CAMS Weekly View from the Corner – Week ending 3/5/21
March 8, 2021
Since late fall we have seen tremendous price trends in many areas of the economy. At the same time we have seen consistent action steps out of D.C. to fan significant amounts of money into the economic system. We seen a $900 Billion package passed just in December and now a soon to be released $2 Trillion package.
Just two weeks ago, while discussing the current $2 Trillion package the Senate Majority Leader stated in their caucus he directed members to begin drafting an additional legislative package for various infrastructure and training stimulus to the tune of $3 Trillion.
As a general pricing run through, since late fall, a broad swath of price trends have developed. A non-comprehensive list includes Soybeans up 33%, Corn up 35%, Wheat up 15%, Gasoline up 32%, Copper up 29%, Lumber up 71%, and oil up 65%.
The more comprehensive Thomson Reuters Equal Weighted Commodities Index is up 25% in this time-frame and has easily taken out its decade long downtrend handily to the upside.
This has been against a backdrop whereby society at large has remained in various forms of shutdown.
More Money Chasing Fewer Goods & Services
The shutdowns have resulted in fewer goods and services while money has been printed and fanned out consistently. This elicits the old adage more money chasing fewer goods equals higher prices. But the money has been relatively dormant via the shutdowns. What happens with price inflation when society is not shutdown and the money is no longer dormant? That is a recipe for notably higher price inflation.
Citizenry actions have shown up in two interesting areas of which Americans are certainly not known for: Savings and (lack of) Consumer Debt.
Consumer behaviors in the previous year have become “un-American” if you will. That is, the Savings Rate has catapulted and held the highest levels we have witnessed in many decades while the growth rate in Total Consumer Credit has been zero. In the case of Revolving Credit (credit cards) their growth rates have been trending negative for months!
Is this a prototypical “new American” we are witnessing in the collective or are they taking a breather before resuming well established finance/consumption behaviors?
History provides us with countless examples of significant societal behavior changes after a notable shock that occurred to a society.
A global shutdown of society certainly qualifies as a notable historical societal event. Is it enough to shock into existence a new collective finance/consumption behavior? We watch with interest because if so it will impact various markets in various ways.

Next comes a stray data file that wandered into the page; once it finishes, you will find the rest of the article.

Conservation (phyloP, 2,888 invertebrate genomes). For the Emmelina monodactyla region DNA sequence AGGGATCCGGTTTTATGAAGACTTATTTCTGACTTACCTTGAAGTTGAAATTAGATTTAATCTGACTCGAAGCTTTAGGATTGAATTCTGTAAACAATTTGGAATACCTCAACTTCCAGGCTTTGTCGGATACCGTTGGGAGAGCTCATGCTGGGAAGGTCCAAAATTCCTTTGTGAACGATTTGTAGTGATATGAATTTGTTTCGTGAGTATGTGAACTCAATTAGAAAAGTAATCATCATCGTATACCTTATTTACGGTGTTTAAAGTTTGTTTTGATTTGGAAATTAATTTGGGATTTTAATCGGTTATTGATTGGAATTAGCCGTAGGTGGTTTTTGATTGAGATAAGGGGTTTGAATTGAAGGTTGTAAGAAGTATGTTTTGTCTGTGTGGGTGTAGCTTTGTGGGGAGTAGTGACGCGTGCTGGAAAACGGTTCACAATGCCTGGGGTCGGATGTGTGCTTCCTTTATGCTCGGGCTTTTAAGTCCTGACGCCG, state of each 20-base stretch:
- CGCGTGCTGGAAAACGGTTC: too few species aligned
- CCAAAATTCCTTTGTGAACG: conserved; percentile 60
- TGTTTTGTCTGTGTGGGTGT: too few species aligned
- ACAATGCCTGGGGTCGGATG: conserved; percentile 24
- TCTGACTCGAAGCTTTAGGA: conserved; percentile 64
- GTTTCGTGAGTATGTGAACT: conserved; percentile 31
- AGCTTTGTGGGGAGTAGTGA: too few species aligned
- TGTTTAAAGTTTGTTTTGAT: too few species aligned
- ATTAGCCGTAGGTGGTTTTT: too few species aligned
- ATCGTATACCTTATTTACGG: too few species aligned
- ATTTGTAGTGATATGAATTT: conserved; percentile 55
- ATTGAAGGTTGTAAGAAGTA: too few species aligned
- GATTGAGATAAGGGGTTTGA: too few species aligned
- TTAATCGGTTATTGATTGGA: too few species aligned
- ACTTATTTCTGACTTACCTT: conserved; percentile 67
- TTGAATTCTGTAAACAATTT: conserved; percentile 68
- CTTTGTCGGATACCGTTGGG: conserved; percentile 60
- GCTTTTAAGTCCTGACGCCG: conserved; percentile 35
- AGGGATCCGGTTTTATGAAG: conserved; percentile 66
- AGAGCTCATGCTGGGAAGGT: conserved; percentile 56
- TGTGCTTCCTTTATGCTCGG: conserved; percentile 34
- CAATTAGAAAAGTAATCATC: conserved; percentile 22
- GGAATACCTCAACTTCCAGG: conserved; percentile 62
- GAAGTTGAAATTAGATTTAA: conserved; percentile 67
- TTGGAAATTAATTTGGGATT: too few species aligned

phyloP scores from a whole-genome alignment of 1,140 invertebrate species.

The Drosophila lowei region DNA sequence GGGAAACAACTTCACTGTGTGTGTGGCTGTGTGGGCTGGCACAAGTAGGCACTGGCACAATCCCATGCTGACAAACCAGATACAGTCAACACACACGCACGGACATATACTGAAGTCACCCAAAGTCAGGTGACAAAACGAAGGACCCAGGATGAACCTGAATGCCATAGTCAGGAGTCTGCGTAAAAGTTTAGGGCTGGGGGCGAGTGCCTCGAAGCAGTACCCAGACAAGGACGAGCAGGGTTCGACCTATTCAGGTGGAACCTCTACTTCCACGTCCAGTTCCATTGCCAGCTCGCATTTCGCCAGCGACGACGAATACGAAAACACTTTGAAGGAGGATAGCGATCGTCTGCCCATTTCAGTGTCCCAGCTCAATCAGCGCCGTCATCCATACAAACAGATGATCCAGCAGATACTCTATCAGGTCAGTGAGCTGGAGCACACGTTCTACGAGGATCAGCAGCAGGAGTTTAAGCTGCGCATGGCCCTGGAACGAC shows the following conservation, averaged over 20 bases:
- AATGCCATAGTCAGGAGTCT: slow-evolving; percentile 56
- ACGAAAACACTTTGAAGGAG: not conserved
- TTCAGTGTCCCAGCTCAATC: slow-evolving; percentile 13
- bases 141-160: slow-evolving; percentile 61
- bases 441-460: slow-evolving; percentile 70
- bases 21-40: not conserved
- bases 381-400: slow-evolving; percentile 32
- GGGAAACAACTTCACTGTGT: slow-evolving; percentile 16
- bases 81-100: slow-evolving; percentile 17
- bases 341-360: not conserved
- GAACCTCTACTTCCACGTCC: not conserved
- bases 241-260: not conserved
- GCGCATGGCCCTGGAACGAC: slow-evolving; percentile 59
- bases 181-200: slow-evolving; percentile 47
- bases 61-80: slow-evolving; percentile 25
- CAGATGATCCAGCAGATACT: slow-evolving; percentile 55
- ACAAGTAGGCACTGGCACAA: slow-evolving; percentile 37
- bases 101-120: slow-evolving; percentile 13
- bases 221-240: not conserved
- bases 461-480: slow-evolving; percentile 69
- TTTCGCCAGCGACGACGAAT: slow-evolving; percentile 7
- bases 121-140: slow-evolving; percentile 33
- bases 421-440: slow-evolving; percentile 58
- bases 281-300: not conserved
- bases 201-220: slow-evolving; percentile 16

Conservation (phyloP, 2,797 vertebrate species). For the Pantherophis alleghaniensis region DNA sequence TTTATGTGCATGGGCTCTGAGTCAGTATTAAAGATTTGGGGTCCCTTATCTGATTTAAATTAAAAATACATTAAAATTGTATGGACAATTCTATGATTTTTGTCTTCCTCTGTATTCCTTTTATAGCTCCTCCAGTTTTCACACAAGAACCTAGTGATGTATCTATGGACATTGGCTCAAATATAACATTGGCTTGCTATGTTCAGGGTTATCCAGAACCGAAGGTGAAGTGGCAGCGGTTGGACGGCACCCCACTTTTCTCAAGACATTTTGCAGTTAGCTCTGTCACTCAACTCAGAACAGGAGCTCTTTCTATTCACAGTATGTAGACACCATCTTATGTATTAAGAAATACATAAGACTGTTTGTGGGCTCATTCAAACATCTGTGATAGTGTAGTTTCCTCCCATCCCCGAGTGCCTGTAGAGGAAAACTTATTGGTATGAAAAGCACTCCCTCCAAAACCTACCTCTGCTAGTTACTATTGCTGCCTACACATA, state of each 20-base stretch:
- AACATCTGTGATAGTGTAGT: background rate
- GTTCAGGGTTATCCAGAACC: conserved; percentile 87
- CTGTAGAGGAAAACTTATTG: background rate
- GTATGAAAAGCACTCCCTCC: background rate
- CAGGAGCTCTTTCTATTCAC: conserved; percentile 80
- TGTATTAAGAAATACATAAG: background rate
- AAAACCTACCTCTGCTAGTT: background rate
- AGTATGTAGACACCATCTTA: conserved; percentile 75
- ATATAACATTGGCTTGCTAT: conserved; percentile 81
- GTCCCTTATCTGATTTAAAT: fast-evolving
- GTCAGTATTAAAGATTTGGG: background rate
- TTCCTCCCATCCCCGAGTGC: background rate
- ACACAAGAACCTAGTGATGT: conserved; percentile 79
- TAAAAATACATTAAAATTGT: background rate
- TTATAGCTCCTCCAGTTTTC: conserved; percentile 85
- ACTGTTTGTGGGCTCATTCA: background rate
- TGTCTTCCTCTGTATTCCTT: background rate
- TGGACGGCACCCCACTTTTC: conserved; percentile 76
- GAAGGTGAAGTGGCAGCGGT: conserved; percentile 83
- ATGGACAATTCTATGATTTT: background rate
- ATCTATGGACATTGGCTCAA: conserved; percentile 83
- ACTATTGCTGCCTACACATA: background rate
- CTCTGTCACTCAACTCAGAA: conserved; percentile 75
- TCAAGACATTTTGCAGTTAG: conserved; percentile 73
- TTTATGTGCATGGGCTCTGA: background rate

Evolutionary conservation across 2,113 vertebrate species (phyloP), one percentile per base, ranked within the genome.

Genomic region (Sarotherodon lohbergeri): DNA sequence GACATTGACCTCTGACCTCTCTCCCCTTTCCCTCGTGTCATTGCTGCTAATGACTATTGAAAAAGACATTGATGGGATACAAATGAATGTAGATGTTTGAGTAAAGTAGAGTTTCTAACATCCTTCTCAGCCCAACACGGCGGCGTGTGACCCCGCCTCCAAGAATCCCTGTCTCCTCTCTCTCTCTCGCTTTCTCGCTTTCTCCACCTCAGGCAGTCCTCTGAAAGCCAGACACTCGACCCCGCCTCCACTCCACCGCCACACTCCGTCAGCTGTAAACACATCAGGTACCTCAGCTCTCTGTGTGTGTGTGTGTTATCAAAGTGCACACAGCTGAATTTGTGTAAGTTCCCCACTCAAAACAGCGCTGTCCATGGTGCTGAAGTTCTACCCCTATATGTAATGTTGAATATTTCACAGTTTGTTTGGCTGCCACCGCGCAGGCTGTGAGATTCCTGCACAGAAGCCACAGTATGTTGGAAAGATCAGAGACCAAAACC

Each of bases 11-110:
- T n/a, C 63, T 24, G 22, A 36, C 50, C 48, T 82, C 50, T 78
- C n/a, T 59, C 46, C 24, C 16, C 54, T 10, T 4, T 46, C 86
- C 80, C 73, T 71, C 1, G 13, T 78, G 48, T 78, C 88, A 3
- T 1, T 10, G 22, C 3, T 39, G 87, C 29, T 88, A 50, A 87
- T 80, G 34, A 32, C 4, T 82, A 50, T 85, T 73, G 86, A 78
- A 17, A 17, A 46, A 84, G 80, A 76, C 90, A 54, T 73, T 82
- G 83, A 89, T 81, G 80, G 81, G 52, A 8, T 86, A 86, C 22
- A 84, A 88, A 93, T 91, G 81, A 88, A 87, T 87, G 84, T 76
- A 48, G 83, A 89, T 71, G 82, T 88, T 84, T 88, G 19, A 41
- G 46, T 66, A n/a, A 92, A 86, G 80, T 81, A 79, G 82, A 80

Back to the Bond Market
For the bulk of our 2021 Weekly Views we have been consistently weaving nearly every topic through the bond market and we continue to do so again in this edition.
The current year-over-year Median CPI is at 2.1%. This is a good barometer for the broad price inflation landscape.
If you purchase a 10 Year Treasury bond your yield will be approximately 1.5%. So the current referenced price inflation is running north of 2% and the Treasury instrument will pay you interest of 1.5%. The stated price inflation is higher than your interest yield. Does this sound appealing? It gets worse.
Think of the general price inflation landscape shared above with input prices across the board rising rapidly. It is fair to say those input price increases will show up, to whatever degree, in the price inflation measures and in so doing will make that 1.5% interest payment look even paltrier. Sadly, it gets even worse.
Bond market participants can add up all of the above and much more and easily conclude they need a higher interest rate than 1.5% to be compensated for all of the new issuance risk (from the numerous stimulus packages shared above) as well as the general price inflation risk from all of the money printing.
This additionally equates to downside price risk for 10 Year Treasury bonds in light of participants choosing to sell. In so doing, as bond prices move lower the yield (interest rate) moves upward.
So as an investor you not only have an unfavorable interest rate level being paid to you relative to the price inflation backdrop but also have a real potential risk of loss in light of the prospects for downside price trends continuing on from here.
The Stock Market
We have questioned consistently that as pressure builds in the bond market, via the above general landscape, will the stock market be able to hold up? More specifically, if the bond market begins to really trend downward from here, hence leaving a trail of consistently higher interest rates, will the stock market be able to handle those consistently rising interest rates?
Thus far, the higher interest rate trend has begun to get the stock market’s attention in recent weeks. In various areas within the stock market there is notable downside pain being experienced. It seems foolish to think that if the bond market continues to notably crack to the downside in price from here that stocks will be able to consistently trend higher.
We continue to share our focus on the bond market with a deeper look into the general economic backdrop, as shared above, in that how the general price inflation story-line can play back through to the bond market and on through to the stock market.
For our part, we continue to watch the bond market closely for additional guidance on all markets.
I wish you well…
Director, Market Research & Portfolio Analysis
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